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Four Famished Foxes and Fosdyke

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Overview

One Fine Fox

Four famished foxes make fun of their brother Fosdyke, who feels fondly for fried figs, fennel, and French bread. Leaving him behind to fry and flambé, they go foraging for fowl in a forbidden farmyard. Unfortunately, the foxes find the fowl forwarned. Foiled, they return to their den. Will they ever filch a fabulous farmyard feast? Or will they forgo fowl and finally admit that "a fox is a fox whatever the food"?

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Overview

One Fine Fox

Four famished foxes make fun of their brother Fosdyke, who feels fondly for fried figs, fennel, and French bread. Leaving him behind to fry and flambé, they go foraging for fowl in a forbidden farmyard. Unfortunately, the foxes find the fowl forwarned. Foiled, they return to their den. Will they ever filch a fabulous farmyard feast? Or will they forgo fowl and finally admit that "a fox is a fox whatever the food"?

An alliterative tale about four fox kits who go hunting for meat, while their gourmet brother fixes a vegetarian feast.

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Editorial Reviews

Chicago Tribune
The alliterative zest of this text is catching. .
Children's Literature - Jan Lieberman
A fabulous flock of "f" words, none of which are flammable, create a frenzied, frantic tale. The foxes efforts at foraging farmyard fowl result in failure. The fifth fox, Fosdyke, is a French chef who fixes their frowns and fainting spells by offering first aid in the form of fabulous food. Tip: It's foolish to forage during a full moon wait for fog! 1997 orig.
School Library Journal
Gr 1-3A family of fox kits, left to fend for themselves when their mother sets off on a trip to Florida, plot to ``...filch fowl from the farmyard.'' Between 4:15 and 5:15 a.m., they make three unsuccessful forays, winding up on the short end of the stick whether dealing with feathered fowl, a ferocious foxhound, or a furious farmer. Fortunately, their Francophile brother, Fosdyke, has stayed at home and prepared a delicious meal of flan, french fries, and figs. The foxes, whose expressive faces fade from bright-eyed mischievousness to frazzled chagrin, are engaging characters, and the nighttime scenes of the farm are effectively noir, but the device of using so many ``F'' words wears thin well before the story does. The sound gag will also make reading the book aloud a formidable tongue-twisting task. Young browsers may enjoy looking for the 60-plus items beginning with the letter ``F.'' Or, they may just become frustrated.Anna DeWind, Milwaukee Public Library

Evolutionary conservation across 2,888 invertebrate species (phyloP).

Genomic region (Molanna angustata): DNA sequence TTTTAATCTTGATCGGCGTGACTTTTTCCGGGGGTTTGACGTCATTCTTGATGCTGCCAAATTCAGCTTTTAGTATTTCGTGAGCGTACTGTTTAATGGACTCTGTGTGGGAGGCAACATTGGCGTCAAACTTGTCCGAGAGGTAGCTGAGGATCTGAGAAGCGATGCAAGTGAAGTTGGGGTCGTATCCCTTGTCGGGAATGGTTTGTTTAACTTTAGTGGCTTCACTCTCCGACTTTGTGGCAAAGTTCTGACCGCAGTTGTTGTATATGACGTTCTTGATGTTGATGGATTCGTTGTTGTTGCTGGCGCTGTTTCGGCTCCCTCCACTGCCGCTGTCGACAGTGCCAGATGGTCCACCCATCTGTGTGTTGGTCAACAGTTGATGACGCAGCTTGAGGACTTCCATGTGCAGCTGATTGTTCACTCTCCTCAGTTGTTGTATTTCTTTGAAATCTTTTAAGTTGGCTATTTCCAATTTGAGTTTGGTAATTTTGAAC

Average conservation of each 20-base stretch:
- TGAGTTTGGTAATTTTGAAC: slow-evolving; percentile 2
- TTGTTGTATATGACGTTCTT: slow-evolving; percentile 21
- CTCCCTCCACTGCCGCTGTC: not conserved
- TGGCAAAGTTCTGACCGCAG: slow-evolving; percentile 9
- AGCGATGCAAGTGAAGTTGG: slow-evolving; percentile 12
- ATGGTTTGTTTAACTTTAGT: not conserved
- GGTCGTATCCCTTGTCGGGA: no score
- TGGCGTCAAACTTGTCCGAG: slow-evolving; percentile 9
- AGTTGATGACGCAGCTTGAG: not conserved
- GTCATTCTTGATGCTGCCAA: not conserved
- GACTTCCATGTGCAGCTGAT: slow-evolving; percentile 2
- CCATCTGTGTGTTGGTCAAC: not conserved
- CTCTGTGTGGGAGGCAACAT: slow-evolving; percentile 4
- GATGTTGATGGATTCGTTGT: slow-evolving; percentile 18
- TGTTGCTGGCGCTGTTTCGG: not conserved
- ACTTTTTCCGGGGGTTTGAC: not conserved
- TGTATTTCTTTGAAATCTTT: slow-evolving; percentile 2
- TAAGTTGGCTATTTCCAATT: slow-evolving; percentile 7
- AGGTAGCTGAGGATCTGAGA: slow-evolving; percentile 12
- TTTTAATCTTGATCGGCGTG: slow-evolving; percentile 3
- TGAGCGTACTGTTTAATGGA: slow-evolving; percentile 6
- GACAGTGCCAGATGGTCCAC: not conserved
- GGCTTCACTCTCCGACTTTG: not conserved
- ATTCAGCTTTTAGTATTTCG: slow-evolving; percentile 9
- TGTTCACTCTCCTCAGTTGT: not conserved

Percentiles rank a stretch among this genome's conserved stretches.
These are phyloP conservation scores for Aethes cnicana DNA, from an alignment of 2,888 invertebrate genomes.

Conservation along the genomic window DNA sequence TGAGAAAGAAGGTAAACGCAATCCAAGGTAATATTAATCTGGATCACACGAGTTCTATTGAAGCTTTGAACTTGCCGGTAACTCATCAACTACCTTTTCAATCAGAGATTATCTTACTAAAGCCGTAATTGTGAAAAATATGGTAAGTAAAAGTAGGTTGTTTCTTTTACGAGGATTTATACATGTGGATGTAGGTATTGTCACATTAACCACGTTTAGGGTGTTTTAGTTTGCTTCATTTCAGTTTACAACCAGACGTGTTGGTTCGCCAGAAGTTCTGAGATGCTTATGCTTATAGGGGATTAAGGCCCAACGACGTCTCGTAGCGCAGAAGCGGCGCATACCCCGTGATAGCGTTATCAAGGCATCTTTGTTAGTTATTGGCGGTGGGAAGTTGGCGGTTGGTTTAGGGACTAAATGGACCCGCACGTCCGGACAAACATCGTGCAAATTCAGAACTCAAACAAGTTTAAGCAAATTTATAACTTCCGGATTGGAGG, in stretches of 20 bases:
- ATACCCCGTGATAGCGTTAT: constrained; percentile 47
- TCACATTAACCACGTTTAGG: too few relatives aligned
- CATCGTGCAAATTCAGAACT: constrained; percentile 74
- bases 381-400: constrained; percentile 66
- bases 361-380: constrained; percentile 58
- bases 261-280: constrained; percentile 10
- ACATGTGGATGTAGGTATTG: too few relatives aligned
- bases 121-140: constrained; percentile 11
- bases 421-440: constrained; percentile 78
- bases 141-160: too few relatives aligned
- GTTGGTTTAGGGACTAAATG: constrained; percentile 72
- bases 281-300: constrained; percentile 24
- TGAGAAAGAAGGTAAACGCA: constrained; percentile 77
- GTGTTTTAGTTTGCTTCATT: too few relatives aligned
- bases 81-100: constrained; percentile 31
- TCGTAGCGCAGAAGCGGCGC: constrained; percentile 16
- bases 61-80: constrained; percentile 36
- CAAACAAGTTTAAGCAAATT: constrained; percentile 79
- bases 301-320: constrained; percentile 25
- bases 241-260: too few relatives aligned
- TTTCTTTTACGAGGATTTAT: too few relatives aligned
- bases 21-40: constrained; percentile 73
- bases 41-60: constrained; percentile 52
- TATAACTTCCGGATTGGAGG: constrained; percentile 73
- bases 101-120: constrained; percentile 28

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Product Details

  • ISBN-13: 9780064434805
  • Publisher: HarperCollins Publishers
  • Publication date: 4/28/1997
  • Edition description: Reprint
  • Pages: 32
  • Sales rank: 723,717
  • Age range: 4 - 8 Years
  • Lexile: AD570L (what's this?)
  • Product dimensions: 10.00 (w) x 8.75 (h) x 0.07 (d)

Meet the Author

Pamela Duncan Edwards is the author of numerous popular picture books, including Livingstone Mouse; Roar! A Noisy Counting Book; Some Smug Slug; The Worrywarts; Clara Caterpillar; Wake-Up Kisses; Rosie's Roses; The Leprechaun's Gold; and Gigi and Lulu's Gigantic Fight, all illustrated by Henry Cole; as well as Dear Tooth Fairy, illustrated by Marie-Louise Fitzpatrick; McGillycuddy Could!, illustrated by Sue Porter; and The Neat Line, illustrated by Diana Cain Bluthenthal. She lives in Virginia.

Henry Cole is the celebrated illustrator of many books for children, including the Bad Boys series by Margie Palatini, and is also the author and illustrator of the novel A Nest for Celeste.

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Customer Reviews

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Sort by: Showing 1 Customer Reviews
  • Anonymous

    Posted September 19, 2009

    just o.k.

    The use of alliteration is clever once again in this book, however the content/storyline/characters are not as good as some of Edwards' other books like Clara Caterpillar.

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